Richard Neutra’s Kronish House in Beverly Hills Saved From Demolition


The Richard Neutra-designed Kronish house in Beverly Hills closed escrow today, narrowly escaping demolition by its previous owners. The property, listed at $14 million, sold for $12.8. The 1955 home, Neutra’s largest in America, is in disrepair, but has a high degree of integrity and maintains almost all of its original and irreplaceable fixtures and finishes. Neutra’s son Dion and the Los Angeles Conservancy led the effort to save the home, convincing the city of Beverly Hills to issue a six-month moratorium on construction or demolition at the site so that a preservation-minded buyer could be found. “The Kronish House has dodged the wrecking ball, and we could not be more thrilled,” said Linda Dishman, the Conservancy’s executive director. “This outcome is a testament to the very hard work of many people, the willingness of the City and the owner to give preservation a chance, and the power of public support.” Congratulations to the new buyer, the city and the preservationists. This story couldn’t have had a happier ending. Now if Beverly Hills would only get it together and adopt a preservation ordinance so this doesn’t happen again.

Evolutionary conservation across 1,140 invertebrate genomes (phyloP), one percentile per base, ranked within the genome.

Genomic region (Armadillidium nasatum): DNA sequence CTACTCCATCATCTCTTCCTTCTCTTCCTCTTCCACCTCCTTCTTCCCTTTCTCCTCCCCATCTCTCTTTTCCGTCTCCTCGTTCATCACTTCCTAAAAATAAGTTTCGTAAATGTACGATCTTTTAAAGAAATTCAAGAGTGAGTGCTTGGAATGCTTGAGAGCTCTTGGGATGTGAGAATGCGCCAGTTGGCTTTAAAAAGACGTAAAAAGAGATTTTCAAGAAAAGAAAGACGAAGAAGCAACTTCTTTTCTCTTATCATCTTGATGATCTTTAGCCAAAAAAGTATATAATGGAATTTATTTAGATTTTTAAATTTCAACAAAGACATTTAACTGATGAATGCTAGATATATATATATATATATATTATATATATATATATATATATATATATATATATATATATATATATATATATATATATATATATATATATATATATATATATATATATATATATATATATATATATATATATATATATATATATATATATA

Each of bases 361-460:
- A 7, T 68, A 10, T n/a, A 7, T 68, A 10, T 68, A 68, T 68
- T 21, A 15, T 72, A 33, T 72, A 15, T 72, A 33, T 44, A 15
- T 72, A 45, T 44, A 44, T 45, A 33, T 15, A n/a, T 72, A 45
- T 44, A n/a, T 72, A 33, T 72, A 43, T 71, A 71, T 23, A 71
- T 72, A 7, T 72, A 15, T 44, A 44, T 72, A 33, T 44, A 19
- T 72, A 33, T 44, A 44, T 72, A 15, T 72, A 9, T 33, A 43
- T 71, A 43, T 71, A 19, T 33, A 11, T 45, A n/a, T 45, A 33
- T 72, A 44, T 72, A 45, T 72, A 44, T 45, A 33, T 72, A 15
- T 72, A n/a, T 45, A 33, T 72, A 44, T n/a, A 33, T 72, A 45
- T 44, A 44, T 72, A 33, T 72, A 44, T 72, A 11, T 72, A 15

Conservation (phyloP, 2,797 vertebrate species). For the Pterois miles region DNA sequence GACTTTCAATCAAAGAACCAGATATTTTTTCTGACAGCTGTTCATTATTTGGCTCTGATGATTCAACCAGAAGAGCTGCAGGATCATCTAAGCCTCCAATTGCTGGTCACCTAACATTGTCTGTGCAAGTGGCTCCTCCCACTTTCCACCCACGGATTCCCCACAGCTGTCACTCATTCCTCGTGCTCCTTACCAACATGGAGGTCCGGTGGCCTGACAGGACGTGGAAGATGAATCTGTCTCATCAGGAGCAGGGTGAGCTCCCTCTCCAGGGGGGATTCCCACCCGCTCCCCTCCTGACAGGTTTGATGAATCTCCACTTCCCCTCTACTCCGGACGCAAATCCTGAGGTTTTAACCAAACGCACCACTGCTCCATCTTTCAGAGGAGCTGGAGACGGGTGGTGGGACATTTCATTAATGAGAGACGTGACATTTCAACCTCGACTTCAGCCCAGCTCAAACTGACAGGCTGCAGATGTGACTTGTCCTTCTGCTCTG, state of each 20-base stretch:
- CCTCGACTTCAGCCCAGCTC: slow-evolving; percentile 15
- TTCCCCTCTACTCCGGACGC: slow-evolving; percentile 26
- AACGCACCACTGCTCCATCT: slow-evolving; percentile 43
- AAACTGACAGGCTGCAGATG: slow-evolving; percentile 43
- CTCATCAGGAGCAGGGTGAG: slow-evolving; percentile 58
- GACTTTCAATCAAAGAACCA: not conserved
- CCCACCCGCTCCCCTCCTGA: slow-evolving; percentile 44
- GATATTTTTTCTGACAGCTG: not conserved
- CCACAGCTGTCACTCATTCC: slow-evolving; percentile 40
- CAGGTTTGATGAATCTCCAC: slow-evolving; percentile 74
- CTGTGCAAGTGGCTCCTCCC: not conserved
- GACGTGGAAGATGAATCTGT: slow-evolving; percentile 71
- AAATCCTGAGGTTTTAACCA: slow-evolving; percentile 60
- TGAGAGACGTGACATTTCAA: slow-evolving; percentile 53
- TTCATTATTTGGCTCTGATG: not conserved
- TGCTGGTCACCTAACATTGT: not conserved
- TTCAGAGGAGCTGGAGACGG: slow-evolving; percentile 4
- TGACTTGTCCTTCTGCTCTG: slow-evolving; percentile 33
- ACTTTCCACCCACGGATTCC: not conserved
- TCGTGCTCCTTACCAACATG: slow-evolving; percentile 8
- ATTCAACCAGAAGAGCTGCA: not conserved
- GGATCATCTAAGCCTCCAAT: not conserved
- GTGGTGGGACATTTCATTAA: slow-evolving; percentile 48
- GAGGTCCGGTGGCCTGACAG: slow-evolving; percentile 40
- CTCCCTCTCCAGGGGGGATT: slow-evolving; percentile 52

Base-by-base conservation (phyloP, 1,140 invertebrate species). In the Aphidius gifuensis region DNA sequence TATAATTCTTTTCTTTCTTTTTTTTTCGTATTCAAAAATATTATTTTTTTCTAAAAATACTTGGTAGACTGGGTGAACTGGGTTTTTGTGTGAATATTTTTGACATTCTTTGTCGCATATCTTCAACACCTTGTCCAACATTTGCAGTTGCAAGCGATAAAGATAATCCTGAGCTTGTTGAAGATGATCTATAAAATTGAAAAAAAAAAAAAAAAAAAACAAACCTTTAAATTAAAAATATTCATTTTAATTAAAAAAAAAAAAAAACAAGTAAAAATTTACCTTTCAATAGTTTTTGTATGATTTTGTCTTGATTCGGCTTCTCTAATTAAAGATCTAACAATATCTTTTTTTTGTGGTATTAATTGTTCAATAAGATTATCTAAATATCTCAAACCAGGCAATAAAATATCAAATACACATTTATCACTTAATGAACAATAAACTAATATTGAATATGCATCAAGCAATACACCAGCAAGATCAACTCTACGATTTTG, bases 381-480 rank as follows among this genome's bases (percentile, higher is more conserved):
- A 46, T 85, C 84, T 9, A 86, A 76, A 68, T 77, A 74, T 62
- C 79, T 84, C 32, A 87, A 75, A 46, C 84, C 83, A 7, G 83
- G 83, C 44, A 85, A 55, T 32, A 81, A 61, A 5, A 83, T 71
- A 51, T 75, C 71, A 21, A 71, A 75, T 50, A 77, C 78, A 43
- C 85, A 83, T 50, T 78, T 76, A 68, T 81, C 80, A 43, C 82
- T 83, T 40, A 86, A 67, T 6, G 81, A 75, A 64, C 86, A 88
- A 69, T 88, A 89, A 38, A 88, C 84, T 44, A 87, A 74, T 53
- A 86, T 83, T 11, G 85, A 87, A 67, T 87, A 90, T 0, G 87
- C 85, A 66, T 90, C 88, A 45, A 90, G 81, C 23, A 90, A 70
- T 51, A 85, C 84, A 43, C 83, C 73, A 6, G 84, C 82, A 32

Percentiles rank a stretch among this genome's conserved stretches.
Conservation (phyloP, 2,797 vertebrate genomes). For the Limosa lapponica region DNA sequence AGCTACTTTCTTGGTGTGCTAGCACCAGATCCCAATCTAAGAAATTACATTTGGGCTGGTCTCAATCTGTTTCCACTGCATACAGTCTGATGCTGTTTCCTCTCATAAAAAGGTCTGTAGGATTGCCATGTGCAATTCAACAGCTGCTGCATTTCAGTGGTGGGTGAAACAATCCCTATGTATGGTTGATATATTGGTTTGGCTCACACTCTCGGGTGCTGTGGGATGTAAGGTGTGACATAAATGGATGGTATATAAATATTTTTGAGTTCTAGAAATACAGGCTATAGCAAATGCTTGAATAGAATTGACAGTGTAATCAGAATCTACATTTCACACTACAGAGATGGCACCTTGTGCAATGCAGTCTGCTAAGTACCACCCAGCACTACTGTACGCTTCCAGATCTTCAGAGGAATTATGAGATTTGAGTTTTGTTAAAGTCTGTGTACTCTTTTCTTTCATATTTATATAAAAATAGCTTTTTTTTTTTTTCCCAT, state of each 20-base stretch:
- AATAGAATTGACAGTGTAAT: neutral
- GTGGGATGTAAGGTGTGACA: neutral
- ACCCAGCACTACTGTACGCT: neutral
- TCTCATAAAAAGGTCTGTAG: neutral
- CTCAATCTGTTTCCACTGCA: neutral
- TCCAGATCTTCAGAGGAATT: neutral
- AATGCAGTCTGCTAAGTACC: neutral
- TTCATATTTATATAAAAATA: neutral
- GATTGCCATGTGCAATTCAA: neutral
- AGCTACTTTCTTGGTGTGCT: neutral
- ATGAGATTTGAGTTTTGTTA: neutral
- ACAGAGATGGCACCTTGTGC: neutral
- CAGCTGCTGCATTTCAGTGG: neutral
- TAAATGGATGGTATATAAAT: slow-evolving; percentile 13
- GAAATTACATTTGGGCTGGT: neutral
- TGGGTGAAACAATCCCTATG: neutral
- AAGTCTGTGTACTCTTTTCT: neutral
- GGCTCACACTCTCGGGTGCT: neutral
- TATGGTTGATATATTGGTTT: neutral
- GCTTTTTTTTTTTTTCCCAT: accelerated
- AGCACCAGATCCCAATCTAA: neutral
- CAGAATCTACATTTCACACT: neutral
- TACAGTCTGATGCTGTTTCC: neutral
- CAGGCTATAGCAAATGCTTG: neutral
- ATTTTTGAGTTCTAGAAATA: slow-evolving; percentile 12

Neutra’s original Renderings available here and here.

Richard J.Neutra, Kronish House, 1953, pastel on paper, courtesy Palm Springs Art Museum.